Every nation and every man instantly surround themselves with a material apparatus which exactly corresponds to … their state of thought. Observe how every truth and every error, each a thought of some man’s mind, clothes itself with societies, houses, cities, language, ceremonies, newspapers. Observe the ideas of the present day … see how timber, brick, lime, and stone have flown into convenient shape, obedient to the master idea reigning in the minds of many persons…. It follows, of course, that the least enlargement of ideas … would cause the most striking changes of external things.
So how do you change a paradigm? A mindset? Buckminster Fuller said “You never change things by fighting the existing reality. To change something, build a new model that makes the old one obsolete.” Einstein famously may not have said; “We cannot solve the problems we have made with the same thinking we used when we created them.”
Both of which suggest you model the change you want to see. Be the change. Changing societies is incredibly hard; they resist mindset shifts with enormous energy. One of the critical factors is having enough people with a new mindset embedded into the old structures of power to keep pushing it forwards. You target the middle ground of educated people with minds that are open enough and curious enough to welcome change. You concentrate on building effective and active systemic change agents.
Some wisdom suggests you avoid reactionary activists completely, even though they can provoke major moments of mindset shift for individuals, they don’t change systems. The Occupy movement is testament to that, but the suffragette movement and hopefully the recent uprising of Extinction Rebellion and Gretha Thunberg will have more long lasting impact.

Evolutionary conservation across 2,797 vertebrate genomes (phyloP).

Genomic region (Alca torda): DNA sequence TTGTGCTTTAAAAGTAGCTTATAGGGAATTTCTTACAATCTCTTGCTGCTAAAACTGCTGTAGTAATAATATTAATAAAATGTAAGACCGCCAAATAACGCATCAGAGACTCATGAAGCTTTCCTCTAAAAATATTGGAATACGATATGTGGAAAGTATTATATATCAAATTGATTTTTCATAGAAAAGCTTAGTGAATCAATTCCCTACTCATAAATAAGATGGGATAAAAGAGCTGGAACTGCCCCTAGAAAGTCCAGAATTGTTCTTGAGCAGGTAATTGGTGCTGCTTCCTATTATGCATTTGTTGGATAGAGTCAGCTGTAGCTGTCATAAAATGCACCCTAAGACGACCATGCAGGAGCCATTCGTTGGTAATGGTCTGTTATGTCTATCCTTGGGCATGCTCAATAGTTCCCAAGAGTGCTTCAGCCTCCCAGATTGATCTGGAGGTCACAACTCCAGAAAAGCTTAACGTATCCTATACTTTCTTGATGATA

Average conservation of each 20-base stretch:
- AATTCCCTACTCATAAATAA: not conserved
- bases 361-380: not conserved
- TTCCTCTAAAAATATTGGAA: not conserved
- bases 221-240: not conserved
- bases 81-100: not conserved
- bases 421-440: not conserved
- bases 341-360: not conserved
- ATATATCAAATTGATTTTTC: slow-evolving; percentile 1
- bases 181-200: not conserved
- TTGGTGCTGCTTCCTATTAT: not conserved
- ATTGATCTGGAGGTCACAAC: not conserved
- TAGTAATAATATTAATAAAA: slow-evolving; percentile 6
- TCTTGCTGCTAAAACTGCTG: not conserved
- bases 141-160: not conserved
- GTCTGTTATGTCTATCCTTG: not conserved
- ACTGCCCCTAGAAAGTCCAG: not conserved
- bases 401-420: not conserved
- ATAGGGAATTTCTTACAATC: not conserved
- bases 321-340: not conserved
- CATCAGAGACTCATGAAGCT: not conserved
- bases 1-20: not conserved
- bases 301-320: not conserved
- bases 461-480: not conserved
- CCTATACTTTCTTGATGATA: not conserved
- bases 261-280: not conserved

Otto scharmer’s ULab and suporting Theory U change method are amongst the best organised efforts for societal transformation. Although it occasionally received criticism for effectiveness, this is a long birthing process and the positive impact of the huge amount of small efforts to activate transformation in society, business and self worldwide will only be felt when we (hopefully) look back from a different future.
Only yesterday I read a beautiful paper from Venezuela on the 3 year programme designed by Helio Borges and his colleagues in a country torn by radical disturbance in its systems.
1. The power to transcend paradigms
This one is incredibly hard. It is to acknowledge that there are mindsets. And that that in itself is a mindset. It is to let go into not knowing, to find what Buddhists and other such faith systems call enlightenment. I find it difficult to write about because I’m not there, although I feel intuitively that it is a ‘place’ somewhere out in front of me to realise.
I’ll leave the last word to Donella Meadows:
It is in this space of mastery over paradigms that people throw off addictions, live in constant joy, bring down empires, get locked up or burned at the stake or crucified or shot, and have impacts that last for millennia.